Business

Chubb cuts coal insurance exposure because of climate change

US coal power station Image copyright Getty Images

Chubb has become the latest major insurer to cut its exposure to the coal industry, citing climate change.

The firm will no longer underwrite the building and operation of new coal-fired plants or new risks for companies that generate more than 30% of their revenues from coal mining.

Chairman Evan G. Greenberg said Chubb accepts "the reality of climate change... on our planet".

Allianz, Hannover, and Lloyds Banking Group have scaled back coal insurance.

The Switzerland-based insurer does most of its business in the US, where President Donald Trump has vowed to revive the coal sector.

Chubb is thought to be the biggest insurer operating in the US to introduce the policy, and it could put pressure on firms such as AIG and Travelers to follow suit.

"Making the transition to a low-carbon economy involves planning and action by policymakers, investors, businesses and citizens alike," Mr Greenberg said in a statement.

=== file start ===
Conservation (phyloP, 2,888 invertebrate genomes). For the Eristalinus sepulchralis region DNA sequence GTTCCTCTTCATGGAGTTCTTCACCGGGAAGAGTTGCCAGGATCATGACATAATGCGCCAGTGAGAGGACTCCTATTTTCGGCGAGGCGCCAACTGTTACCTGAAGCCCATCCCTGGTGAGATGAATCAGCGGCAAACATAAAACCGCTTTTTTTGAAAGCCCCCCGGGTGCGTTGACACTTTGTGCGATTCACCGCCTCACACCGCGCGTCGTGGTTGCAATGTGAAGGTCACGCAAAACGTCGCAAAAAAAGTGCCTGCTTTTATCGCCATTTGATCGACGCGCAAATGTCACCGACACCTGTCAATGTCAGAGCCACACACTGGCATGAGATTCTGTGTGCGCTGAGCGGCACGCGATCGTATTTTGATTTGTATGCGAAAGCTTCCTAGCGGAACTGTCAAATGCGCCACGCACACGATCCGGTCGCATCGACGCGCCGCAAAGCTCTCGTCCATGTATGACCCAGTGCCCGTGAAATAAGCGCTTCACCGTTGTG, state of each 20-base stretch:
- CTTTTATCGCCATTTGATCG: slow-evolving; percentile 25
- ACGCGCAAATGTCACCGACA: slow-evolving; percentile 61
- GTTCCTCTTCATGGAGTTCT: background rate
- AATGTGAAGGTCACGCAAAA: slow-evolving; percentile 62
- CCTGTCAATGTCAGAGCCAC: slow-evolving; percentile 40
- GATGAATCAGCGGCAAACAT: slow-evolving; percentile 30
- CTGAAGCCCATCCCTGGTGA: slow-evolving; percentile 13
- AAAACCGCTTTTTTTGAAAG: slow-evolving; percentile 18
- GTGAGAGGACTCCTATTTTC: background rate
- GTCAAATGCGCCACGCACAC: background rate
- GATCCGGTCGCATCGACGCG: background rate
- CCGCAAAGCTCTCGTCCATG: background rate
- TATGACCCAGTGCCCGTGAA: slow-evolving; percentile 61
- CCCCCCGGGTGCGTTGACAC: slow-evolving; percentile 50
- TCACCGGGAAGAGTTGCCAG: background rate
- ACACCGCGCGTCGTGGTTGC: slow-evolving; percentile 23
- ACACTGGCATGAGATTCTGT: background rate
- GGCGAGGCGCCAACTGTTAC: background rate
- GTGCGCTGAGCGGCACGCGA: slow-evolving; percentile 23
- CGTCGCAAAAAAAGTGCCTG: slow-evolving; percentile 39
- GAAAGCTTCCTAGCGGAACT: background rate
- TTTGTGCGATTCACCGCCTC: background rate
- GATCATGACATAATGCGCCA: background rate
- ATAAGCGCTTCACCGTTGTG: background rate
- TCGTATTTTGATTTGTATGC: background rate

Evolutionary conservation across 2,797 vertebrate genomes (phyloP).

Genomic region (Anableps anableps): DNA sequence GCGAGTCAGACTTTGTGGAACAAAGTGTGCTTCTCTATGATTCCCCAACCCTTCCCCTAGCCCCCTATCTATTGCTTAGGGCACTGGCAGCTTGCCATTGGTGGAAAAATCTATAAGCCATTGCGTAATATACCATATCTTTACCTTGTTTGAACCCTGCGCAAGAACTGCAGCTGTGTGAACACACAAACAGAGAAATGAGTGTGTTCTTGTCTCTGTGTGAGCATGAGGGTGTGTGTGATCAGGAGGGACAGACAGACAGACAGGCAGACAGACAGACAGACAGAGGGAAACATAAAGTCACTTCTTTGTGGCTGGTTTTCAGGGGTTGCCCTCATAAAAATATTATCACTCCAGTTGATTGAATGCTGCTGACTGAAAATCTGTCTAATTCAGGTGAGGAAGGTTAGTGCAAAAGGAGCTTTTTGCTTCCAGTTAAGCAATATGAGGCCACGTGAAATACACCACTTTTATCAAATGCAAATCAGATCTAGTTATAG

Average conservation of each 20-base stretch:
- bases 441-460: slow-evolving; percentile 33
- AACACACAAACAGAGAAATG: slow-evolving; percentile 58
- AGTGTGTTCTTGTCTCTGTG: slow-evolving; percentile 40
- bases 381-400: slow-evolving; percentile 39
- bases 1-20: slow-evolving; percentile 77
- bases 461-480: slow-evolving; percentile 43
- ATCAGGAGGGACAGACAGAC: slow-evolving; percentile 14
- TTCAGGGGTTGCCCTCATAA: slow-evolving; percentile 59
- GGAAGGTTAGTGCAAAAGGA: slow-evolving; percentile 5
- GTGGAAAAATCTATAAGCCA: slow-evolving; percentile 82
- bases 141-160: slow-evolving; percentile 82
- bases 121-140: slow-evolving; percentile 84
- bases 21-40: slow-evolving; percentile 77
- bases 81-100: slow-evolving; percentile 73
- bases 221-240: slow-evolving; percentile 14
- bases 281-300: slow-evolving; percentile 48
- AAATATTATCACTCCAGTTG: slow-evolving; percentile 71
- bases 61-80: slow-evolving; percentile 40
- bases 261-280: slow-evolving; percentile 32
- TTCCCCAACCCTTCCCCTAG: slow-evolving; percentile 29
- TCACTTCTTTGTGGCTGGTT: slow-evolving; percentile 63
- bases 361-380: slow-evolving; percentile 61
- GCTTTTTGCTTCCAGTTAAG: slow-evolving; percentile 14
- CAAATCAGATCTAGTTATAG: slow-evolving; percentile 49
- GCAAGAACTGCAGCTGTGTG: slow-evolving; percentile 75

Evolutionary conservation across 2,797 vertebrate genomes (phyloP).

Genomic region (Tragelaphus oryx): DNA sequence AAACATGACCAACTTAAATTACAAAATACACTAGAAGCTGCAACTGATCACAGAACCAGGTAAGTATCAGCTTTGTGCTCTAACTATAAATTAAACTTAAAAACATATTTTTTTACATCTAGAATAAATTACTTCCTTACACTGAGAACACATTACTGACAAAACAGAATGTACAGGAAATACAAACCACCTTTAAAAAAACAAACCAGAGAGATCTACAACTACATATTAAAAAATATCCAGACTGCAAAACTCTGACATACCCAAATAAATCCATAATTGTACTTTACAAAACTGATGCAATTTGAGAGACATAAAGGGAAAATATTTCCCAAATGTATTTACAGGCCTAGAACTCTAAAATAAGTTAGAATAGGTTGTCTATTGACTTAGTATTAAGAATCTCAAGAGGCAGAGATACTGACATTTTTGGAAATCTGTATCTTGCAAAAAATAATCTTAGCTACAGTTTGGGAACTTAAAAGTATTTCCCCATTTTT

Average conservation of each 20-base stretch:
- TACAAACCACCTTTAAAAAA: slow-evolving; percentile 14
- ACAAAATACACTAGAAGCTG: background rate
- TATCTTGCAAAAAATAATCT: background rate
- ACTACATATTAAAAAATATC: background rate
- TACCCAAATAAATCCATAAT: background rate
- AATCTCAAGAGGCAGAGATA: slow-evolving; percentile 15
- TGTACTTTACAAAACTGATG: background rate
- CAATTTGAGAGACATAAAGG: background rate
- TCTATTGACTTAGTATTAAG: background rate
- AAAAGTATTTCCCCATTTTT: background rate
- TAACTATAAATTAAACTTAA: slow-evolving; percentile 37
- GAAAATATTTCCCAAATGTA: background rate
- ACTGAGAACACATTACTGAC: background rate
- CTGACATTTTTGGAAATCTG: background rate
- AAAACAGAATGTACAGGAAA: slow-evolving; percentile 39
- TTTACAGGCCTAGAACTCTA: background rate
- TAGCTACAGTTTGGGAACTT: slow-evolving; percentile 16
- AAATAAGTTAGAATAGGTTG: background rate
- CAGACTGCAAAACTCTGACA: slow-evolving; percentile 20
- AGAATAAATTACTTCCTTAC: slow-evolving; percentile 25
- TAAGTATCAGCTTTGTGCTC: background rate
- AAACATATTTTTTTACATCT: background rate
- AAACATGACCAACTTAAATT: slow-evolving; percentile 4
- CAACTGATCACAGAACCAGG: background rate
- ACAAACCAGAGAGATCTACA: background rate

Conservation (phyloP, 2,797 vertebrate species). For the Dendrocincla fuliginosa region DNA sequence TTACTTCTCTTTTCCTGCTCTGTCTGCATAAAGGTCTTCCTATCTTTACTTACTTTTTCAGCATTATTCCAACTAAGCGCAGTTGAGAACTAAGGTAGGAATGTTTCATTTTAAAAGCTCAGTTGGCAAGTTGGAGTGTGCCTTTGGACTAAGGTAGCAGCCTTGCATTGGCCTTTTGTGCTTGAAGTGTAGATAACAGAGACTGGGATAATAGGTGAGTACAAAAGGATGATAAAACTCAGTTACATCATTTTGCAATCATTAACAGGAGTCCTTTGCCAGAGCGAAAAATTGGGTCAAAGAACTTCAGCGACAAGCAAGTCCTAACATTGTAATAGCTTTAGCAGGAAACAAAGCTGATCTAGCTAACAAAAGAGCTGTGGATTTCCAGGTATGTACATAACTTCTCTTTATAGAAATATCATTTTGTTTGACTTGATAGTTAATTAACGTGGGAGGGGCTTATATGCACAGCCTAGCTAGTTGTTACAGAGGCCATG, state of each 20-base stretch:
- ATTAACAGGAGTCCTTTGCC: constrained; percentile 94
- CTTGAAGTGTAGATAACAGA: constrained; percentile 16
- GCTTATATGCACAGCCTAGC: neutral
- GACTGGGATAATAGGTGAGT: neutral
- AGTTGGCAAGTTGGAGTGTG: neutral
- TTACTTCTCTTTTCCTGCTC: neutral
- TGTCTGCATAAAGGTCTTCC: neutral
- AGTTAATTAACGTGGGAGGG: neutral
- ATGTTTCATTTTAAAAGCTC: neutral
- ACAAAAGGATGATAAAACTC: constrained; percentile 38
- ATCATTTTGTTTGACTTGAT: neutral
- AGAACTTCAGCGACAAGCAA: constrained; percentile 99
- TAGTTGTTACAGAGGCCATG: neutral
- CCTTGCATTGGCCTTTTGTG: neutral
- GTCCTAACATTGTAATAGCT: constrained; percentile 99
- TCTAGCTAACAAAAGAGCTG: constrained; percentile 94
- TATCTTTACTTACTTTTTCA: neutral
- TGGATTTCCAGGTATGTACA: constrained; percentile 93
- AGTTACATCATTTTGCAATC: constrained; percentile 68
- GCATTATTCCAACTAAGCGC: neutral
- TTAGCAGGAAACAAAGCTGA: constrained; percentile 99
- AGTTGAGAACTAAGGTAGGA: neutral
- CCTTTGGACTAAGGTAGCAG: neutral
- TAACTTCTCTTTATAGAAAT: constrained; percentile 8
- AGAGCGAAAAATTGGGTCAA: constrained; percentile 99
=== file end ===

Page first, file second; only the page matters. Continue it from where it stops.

Chubb said exceptions to the new policy would be considered until 2022, taking into account an insured company's commitment to reduce coal dependence and also regions that do not have practical near-term alternative energy sources.

Last week, Zurich broadened its restrictions on underwriting and investing in fossil fuels.

This included companies that generate more than 30% of their revenue from mining, or generating electricity from, the shale oil sector.

Zurich boss Mario Greco said at the time that given climate risks and the devastation natural disasters inflict on people and communities, "it is simply the right thing to do".

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